Perspectives on Potential Applications of Nanometal Derivatives in Gaseous Bioenergy Pathways: Mechanisms, Life Cycle, and Toxicity
Nanosized metal derivatives (NMDs), referring to metals and their oxides, are extensively utilized as additives for anaerobic digestion (AD) and dark fermentation (DF) processes, for enhancing the production of methane (CH4) and hydrogen (H2), respectively. NMDs-derived positive impacts were widely confirmed in many previous studies; however, no consensus exists about how these have been acquired. Undoubtedly, NMDs affect extracellular electron transfer (EET). Consequently, we explore how biotic-biotic interactions, referring to direct interspecies electron transfer (DIET) among AD partners, and biotic-abiotic exchanges, which are mediated by redox reactions with metals, are affected. In this perspective, the mechanisms behind all those effects are reviewed and explained in detail, considering the specific properties of each NMD, e.g., size and type. We discuss previous studies that offer contradicting interpretations about which process dominates metal oxidation, metal reduction, or DIET. In addition, the fate of NMDs residues in the digestate after the treatment process is discussed, focusing on NMDs toxicity. From previous literature, the environmental impacts are evaluated for the production process of NMDs that are utilized in AD and DF processes via life-cycle assessment. This review provides a comprehensive understanding of NMDs-microbes interactions, which are mandatory for (i) building clear scientific knowledge about processes in play and (ii) engineering favorable conditions to achieve optimum yields in AD and DF processes.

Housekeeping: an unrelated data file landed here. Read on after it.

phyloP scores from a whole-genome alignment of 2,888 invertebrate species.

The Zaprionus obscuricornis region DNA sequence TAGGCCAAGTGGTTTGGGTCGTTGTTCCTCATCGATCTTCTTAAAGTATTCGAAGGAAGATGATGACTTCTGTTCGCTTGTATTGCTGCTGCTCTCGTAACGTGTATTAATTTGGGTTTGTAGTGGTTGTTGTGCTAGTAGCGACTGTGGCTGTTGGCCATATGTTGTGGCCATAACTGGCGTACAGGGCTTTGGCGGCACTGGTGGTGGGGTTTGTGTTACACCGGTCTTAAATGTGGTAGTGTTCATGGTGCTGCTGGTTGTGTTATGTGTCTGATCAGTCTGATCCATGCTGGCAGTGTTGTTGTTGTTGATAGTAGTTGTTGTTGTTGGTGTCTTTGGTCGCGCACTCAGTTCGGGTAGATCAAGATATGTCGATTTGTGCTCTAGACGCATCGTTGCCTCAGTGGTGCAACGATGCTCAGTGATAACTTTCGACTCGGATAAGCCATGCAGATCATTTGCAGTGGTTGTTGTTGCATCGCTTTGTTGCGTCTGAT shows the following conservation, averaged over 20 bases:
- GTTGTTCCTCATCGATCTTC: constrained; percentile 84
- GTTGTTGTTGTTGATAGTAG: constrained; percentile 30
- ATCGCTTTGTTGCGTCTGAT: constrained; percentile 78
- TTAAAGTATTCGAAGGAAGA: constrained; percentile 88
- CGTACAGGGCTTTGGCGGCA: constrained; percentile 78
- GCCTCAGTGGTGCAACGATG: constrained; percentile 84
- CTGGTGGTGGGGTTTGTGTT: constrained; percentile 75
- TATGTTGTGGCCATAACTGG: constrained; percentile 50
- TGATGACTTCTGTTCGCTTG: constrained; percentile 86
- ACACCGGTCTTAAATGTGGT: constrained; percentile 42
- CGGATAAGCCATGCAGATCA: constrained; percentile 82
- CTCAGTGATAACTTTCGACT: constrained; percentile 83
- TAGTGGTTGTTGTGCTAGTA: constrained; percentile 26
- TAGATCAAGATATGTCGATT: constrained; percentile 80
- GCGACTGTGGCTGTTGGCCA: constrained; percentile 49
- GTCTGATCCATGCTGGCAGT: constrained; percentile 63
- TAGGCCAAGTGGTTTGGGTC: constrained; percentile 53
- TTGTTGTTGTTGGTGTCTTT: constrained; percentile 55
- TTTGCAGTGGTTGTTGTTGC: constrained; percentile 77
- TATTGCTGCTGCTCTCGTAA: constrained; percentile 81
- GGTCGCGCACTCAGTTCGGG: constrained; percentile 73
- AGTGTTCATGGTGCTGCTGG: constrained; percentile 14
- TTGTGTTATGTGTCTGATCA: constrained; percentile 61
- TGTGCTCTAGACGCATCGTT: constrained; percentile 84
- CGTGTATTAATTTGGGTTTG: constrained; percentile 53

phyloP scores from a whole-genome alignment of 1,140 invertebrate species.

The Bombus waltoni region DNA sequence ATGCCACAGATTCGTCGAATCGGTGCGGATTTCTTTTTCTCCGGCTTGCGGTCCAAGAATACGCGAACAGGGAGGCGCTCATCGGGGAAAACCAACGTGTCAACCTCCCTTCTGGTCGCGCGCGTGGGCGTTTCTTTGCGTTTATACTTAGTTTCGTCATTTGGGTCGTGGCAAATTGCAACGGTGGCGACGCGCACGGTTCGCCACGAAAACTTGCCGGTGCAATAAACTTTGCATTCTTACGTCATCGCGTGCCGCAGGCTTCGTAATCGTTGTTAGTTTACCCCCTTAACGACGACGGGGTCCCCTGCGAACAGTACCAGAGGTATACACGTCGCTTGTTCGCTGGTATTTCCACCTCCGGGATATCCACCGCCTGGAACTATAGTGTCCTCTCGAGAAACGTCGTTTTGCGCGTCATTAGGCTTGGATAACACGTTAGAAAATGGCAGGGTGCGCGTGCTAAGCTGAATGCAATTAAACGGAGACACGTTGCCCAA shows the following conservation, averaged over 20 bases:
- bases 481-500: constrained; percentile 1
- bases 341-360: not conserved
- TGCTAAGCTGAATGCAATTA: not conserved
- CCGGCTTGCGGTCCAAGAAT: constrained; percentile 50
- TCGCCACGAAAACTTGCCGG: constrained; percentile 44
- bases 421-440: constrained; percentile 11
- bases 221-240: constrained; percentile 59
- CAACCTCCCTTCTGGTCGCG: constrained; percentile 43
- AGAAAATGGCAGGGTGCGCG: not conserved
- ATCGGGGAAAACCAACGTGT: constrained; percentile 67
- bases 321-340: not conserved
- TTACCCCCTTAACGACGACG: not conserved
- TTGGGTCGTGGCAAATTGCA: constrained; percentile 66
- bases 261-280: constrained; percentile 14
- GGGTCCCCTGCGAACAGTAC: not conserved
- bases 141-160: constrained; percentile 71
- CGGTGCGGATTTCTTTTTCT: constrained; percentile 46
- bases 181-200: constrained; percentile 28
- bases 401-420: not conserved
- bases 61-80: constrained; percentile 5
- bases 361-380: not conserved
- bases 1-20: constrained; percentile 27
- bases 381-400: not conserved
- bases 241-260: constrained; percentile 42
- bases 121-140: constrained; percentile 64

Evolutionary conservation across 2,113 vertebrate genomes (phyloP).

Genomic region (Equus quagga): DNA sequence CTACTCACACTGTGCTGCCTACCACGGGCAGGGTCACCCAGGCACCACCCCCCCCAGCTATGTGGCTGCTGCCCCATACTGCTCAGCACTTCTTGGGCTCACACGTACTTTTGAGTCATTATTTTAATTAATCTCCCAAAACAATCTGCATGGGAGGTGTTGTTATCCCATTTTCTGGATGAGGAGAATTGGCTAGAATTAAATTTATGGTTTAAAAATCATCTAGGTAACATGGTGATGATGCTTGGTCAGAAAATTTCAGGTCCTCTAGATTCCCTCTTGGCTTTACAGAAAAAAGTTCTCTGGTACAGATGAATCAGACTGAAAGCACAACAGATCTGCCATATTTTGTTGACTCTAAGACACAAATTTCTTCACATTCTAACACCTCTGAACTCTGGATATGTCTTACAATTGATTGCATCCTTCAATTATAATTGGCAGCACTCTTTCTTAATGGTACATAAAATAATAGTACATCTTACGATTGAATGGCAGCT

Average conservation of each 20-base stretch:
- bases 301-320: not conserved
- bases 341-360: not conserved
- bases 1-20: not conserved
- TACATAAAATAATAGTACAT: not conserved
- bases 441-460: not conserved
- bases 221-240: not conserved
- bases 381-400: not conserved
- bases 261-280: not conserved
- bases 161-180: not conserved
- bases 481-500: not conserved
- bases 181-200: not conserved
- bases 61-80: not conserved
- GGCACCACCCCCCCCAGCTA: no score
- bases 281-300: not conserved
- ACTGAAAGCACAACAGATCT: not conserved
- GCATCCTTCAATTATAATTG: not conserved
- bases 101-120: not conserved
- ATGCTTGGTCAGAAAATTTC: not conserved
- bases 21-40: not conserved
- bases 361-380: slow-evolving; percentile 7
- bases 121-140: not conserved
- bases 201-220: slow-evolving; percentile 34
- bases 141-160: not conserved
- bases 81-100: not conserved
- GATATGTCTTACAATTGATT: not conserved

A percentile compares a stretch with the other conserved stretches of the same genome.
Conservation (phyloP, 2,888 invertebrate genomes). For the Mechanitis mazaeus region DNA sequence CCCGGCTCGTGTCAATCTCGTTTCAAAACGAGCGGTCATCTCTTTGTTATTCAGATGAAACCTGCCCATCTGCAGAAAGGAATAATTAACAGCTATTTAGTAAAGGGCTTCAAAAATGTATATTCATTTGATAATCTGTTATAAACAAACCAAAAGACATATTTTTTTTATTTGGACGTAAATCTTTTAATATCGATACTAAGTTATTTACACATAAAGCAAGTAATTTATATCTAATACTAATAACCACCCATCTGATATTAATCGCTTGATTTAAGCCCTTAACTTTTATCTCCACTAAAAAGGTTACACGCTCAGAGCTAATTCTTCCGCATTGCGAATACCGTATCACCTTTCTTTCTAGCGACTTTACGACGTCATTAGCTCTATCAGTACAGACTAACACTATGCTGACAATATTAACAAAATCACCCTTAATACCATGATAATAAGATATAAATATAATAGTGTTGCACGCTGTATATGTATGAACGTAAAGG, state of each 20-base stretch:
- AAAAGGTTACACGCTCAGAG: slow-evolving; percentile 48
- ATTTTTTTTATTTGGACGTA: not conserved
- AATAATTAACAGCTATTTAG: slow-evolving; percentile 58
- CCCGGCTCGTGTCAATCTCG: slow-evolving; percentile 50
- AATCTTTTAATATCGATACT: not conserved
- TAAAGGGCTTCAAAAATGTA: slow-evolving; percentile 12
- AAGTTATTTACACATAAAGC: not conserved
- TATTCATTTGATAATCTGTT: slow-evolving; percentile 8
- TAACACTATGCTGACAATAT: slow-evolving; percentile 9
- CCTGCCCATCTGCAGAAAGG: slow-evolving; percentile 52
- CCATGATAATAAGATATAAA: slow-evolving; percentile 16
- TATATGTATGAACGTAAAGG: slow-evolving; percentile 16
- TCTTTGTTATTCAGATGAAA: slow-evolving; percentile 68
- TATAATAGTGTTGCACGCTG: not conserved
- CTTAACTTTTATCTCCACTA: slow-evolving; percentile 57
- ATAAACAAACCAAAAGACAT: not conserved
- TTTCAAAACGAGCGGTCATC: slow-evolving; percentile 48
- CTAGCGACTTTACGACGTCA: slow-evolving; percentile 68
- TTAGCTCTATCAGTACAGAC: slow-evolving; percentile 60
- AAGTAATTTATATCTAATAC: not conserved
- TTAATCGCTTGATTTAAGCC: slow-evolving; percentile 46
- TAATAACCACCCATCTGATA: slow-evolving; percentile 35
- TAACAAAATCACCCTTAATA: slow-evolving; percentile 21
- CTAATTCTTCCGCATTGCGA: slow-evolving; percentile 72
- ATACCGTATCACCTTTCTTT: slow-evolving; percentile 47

Direct interspecies electron transfer (DIET)
Dissimilatory metal reduction